The interview

The interview can be a source of anxiety, but a little practice ahead of time can help ease any jitters. At Fay, our eighth and ninth grade students do at least one practice interview with a member of the secondary school counseling team, and sometimes more. In the fall, our ninth graders watch our counselors role-play the interview to learn the do’s and don’ts of interviewing well, and they also have the opportunity to meet in small groups with admission representatives from over 100 different secondary schools. By the time our students sit down for their school interview, they view it as an opportunity rather than an obstacle.

Make sure that your child goes into the interview with a few rich and interesting questions to ask about the school program or the community. Asking a question can also be a great way to bring up an important topic that wasn’t covered by the admission officer. For example, if your student volunteers in their local community they could mention it and ask if the school has any similar service opportunities that they could get involved with there. Finally, parents should be prepared for their interview as well. Think ahead of time about how you will discuss your child’s strengths and weaknesses and the questions that you will ask. 

Last but not least: the thank you note! Make sure your child sends a handwritten note to his or her interviewer expressing thanks for the time spent and reiterating interest in the school. It’s these small touches that will make your visit memorable for the admission officers.

Completing the application

While your student may need your help to plan out when and how they will complete their portion of the application, parents should resist the urge to help too much. Admission officers see a lot of applications and are seasoned in identifying the essays and questions that sound like they were written by a forty-year-old rather than a fourteen-year-old! Keeping in mind the goal of finding the right fit for your child, you want their application to be an authentic representation of who they are as an individual and a student. By all means, help with some suggestions and grammatical pointers, but resist the urge to rewrite answers.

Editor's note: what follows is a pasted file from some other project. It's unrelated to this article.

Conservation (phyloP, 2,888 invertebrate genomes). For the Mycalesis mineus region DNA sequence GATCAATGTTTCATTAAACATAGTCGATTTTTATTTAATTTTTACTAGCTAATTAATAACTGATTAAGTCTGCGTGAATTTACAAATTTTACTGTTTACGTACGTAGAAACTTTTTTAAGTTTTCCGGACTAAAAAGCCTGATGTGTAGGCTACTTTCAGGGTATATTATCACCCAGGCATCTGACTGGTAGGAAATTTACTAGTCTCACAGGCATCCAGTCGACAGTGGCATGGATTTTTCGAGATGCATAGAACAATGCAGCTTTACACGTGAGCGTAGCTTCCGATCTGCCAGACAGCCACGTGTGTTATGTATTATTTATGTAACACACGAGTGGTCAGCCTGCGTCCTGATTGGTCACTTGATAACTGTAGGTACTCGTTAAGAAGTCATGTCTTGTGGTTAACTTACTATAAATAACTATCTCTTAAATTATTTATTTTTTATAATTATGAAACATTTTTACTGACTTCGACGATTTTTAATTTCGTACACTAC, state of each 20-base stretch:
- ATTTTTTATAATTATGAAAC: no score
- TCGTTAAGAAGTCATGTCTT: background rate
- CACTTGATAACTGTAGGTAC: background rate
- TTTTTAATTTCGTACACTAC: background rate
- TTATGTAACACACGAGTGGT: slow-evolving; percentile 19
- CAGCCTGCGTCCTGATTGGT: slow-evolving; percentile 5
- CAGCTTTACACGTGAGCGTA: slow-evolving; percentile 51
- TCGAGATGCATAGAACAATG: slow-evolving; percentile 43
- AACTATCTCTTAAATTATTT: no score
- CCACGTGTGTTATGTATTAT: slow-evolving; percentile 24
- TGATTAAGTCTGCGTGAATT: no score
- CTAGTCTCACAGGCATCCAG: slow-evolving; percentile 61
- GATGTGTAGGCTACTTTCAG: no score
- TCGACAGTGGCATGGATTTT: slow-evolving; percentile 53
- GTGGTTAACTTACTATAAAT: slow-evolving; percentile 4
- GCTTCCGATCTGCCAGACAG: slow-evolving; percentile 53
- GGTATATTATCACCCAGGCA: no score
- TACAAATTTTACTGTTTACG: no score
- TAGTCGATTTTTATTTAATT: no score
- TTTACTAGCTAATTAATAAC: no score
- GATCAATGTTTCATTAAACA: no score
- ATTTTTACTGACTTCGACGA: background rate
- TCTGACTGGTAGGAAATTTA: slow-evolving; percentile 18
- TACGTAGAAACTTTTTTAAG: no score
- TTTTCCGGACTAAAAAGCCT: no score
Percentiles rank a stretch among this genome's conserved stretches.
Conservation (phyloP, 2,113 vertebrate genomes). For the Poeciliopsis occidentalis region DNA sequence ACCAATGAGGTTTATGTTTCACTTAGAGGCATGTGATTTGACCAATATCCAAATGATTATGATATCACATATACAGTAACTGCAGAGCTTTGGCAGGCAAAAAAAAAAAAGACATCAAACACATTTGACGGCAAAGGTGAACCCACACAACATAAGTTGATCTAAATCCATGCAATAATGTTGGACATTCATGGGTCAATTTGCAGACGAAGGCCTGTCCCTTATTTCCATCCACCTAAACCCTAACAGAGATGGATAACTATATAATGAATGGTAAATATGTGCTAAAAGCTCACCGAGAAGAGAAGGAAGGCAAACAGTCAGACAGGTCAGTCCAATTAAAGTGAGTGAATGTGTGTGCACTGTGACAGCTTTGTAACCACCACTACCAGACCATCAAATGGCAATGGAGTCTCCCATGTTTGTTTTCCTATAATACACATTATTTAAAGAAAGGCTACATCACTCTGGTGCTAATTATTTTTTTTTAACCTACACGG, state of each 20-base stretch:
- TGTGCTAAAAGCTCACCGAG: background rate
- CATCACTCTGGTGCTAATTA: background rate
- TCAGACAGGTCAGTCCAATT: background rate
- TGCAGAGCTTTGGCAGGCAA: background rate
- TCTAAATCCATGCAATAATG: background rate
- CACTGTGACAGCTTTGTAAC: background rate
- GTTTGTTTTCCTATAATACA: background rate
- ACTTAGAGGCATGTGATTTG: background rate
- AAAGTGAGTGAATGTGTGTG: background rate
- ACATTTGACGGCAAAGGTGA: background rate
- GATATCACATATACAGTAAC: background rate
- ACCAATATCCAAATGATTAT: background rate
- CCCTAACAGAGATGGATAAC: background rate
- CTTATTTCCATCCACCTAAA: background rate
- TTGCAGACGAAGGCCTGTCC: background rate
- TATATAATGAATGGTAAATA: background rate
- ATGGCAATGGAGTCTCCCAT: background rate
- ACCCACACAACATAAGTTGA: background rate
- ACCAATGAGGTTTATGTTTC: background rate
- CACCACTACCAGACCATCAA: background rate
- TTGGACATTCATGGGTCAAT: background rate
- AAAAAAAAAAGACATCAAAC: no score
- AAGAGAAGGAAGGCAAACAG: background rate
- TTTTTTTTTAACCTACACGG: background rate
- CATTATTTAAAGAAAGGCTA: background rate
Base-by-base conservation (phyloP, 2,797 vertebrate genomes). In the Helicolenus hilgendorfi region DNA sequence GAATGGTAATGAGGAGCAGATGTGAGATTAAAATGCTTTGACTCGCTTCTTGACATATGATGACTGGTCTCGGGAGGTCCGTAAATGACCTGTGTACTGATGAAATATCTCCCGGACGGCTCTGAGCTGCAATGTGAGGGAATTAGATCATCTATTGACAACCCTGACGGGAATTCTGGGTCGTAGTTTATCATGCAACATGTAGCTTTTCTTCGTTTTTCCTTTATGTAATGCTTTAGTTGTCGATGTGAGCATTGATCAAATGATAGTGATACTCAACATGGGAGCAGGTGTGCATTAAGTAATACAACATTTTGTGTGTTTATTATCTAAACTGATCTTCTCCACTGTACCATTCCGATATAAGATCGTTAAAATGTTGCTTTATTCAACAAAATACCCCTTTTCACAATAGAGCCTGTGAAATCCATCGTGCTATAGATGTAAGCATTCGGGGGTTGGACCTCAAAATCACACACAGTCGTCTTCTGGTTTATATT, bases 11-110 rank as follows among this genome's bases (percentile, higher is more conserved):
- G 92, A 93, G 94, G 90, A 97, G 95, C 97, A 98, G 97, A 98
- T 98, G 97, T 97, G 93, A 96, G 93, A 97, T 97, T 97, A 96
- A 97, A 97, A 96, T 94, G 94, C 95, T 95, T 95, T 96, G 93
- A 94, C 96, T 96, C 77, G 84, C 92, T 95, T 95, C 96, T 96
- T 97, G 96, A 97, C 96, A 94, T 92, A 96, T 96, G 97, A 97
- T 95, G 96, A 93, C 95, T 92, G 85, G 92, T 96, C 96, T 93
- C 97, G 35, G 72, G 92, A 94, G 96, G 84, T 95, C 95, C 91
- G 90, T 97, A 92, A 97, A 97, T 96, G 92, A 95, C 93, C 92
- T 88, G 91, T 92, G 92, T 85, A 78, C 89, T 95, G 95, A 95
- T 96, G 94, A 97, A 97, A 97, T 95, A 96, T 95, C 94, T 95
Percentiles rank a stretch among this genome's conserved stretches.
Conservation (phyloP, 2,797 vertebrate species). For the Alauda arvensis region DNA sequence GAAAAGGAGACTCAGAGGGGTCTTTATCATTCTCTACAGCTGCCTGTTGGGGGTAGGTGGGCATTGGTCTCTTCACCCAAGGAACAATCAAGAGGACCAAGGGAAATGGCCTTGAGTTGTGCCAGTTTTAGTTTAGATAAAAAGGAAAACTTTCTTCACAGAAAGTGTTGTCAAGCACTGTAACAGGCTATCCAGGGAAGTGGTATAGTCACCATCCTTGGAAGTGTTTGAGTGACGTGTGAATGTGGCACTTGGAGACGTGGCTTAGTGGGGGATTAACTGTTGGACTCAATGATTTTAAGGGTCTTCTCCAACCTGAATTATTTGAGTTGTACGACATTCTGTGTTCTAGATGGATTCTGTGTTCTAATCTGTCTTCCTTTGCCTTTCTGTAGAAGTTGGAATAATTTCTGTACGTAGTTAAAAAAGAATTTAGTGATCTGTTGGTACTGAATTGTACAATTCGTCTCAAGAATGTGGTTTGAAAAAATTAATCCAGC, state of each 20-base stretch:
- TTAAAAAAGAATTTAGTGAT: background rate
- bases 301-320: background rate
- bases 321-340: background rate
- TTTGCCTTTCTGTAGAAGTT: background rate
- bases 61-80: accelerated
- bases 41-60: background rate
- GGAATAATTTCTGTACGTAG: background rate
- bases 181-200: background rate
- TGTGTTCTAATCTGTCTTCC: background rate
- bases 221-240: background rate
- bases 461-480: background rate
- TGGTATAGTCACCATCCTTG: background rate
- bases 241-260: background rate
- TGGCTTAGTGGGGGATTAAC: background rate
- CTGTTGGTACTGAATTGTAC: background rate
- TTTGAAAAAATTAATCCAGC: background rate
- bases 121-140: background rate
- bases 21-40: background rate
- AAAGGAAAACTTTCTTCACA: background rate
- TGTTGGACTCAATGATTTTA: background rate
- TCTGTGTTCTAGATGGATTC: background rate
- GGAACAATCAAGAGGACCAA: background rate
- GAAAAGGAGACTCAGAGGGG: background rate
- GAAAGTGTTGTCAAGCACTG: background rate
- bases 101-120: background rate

After being accepted to a school or schools, your child should winnow their choices down to the schools that they are seriously considering and attend their Accepted Student Revisit Day. Often, visiting a school as an accepted student feels different than visiting as a prospective student. Instead of being nervously preoccupied with the impending interview or tour, your child can start to picture what it might feel like to be a member of the school community. We suggest that families pay attention to the intuitive reaction that a particular school may elicit. If you have a gut feeling that your child will be happy, comfortable, and ready to accept all that a program has to offer because his or her emotional well being is solid, that’s a response you should pay attention to.